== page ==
The results are chilling.

The mothers reported making a conscious decision regarding their decision to disclose symptoms of Postpartum Depression which is not terribly shocking because I went through the same thing. It is most definitely a conscious decision and a difficult one at that.

The chilling result lies within the response of the Health Practioners¬† “described strategies used to hinder disclosure and described a reluctance to make a diagnosis of postnatal depression, as they had few personal resources to manage women with postnatal depression themselves, and no services to which to refer women for further treatment.”

I feel as if I’ve been punched in the gut. I want to cry, scream, yell, stomp my feet. But I know that won’t change what’s going on over there and even over here because I’m sure this attitude is very pervasive in the medical community here in America as well.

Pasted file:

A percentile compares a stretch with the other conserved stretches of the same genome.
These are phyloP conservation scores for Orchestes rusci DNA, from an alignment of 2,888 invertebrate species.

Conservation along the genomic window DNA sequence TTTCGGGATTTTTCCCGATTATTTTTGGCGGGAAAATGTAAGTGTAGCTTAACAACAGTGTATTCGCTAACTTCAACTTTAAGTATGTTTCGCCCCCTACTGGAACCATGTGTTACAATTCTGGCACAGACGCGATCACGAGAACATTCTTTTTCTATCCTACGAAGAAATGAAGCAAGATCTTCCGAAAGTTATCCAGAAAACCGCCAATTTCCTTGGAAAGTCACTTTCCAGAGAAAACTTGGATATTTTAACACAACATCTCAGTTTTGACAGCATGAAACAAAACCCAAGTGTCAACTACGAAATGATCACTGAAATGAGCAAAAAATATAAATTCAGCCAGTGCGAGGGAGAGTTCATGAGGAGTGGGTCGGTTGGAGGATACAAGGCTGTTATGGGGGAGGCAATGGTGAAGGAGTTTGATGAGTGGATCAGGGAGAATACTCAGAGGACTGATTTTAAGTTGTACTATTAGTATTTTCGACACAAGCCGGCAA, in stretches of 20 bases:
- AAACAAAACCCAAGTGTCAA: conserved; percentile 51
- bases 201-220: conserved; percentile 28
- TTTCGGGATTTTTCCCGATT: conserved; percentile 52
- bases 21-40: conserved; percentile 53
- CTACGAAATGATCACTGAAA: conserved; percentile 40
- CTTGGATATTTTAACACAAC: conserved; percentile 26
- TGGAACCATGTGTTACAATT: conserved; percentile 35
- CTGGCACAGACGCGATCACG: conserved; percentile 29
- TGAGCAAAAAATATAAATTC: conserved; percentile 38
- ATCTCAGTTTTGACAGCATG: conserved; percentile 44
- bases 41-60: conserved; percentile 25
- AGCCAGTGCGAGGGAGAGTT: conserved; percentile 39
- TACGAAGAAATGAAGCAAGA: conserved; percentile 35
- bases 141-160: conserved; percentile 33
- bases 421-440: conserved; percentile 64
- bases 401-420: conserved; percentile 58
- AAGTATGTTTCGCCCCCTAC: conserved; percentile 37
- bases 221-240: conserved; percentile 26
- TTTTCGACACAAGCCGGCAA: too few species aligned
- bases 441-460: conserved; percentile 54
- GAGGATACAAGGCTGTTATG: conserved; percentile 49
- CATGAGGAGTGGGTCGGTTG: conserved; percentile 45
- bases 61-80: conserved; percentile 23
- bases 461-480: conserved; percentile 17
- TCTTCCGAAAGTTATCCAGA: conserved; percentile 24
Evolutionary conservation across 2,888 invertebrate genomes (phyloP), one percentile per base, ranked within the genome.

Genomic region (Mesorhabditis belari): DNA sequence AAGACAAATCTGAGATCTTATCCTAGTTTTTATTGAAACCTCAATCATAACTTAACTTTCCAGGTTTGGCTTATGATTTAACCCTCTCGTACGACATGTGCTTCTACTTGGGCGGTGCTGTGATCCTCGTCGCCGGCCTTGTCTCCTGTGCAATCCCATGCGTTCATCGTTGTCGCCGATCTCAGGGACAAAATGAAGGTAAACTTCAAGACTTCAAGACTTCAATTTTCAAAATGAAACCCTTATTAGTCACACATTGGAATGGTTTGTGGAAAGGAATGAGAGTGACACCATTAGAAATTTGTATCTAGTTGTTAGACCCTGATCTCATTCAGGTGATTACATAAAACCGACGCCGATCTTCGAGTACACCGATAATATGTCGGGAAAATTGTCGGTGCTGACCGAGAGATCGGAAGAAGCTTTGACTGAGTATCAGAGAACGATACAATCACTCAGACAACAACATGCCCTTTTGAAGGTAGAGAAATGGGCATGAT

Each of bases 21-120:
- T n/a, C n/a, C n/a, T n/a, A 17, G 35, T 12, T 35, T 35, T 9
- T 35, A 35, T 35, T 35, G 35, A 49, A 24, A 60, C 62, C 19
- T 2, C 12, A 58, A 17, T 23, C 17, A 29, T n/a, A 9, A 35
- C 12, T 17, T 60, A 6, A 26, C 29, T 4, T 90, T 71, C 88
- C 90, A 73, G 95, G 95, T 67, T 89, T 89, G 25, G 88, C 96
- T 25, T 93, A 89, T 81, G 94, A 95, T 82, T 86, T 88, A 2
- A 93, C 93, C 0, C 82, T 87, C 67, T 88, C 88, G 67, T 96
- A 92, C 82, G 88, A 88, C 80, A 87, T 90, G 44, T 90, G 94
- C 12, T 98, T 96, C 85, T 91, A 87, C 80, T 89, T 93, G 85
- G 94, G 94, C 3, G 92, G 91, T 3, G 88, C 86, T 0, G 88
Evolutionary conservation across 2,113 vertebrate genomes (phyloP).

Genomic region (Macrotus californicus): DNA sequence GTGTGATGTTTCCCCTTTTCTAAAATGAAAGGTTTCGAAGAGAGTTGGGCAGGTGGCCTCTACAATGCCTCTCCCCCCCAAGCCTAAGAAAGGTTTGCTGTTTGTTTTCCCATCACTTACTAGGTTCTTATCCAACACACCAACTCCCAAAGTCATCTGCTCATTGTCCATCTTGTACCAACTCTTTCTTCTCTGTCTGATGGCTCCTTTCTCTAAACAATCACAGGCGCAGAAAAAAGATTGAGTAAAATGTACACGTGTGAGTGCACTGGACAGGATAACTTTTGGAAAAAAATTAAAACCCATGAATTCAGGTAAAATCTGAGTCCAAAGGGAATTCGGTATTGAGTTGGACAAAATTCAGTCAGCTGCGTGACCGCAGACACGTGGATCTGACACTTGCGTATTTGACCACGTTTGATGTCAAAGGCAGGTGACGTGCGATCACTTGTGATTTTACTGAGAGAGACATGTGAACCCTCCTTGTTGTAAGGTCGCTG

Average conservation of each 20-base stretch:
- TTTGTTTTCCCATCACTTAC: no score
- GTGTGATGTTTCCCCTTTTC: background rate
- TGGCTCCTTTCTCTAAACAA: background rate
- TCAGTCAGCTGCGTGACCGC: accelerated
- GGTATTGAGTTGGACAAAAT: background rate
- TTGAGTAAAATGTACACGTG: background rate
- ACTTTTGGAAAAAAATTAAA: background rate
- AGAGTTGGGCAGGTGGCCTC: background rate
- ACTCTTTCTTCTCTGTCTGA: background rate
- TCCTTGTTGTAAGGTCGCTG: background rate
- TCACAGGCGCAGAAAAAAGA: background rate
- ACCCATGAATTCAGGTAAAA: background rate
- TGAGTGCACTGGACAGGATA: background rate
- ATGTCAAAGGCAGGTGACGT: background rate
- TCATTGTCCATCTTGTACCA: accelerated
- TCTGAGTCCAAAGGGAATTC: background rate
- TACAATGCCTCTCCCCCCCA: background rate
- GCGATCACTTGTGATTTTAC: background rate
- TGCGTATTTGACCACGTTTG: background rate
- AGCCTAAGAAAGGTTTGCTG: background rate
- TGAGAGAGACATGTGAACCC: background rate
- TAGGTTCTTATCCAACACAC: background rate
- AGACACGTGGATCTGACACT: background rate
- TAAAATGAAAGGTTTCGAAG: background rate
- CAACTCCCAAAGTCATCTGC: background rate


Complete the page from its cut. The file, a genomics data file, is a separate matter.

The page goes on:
Where’s the responsibility of the medical professional who turns a blind eye to the struggling new mother and actually uses strategies to prevent her from admitting she’s having a hard time? How does that serve anyone but the selfish nature of that physician? What happened to the Hippocratic Oath and “Do no Harm?”

If we pretend a problem doesn’t exist, it doesn’t go away. What if we pretended cancer was all in our heads and didn’t offer chemo, radiation, or other therapies? Would it go away or would it sit and fester, eventually killing us and hurting those around us? I think we all know that answer. It is no different with Postpartum Mood Disorders. Left untreated a new mother may even slip into Psychosis as she tries to rationalize intrusive thoughts or fall even deeper into depression and attempt to take her own life or even worse, that of her infant’s.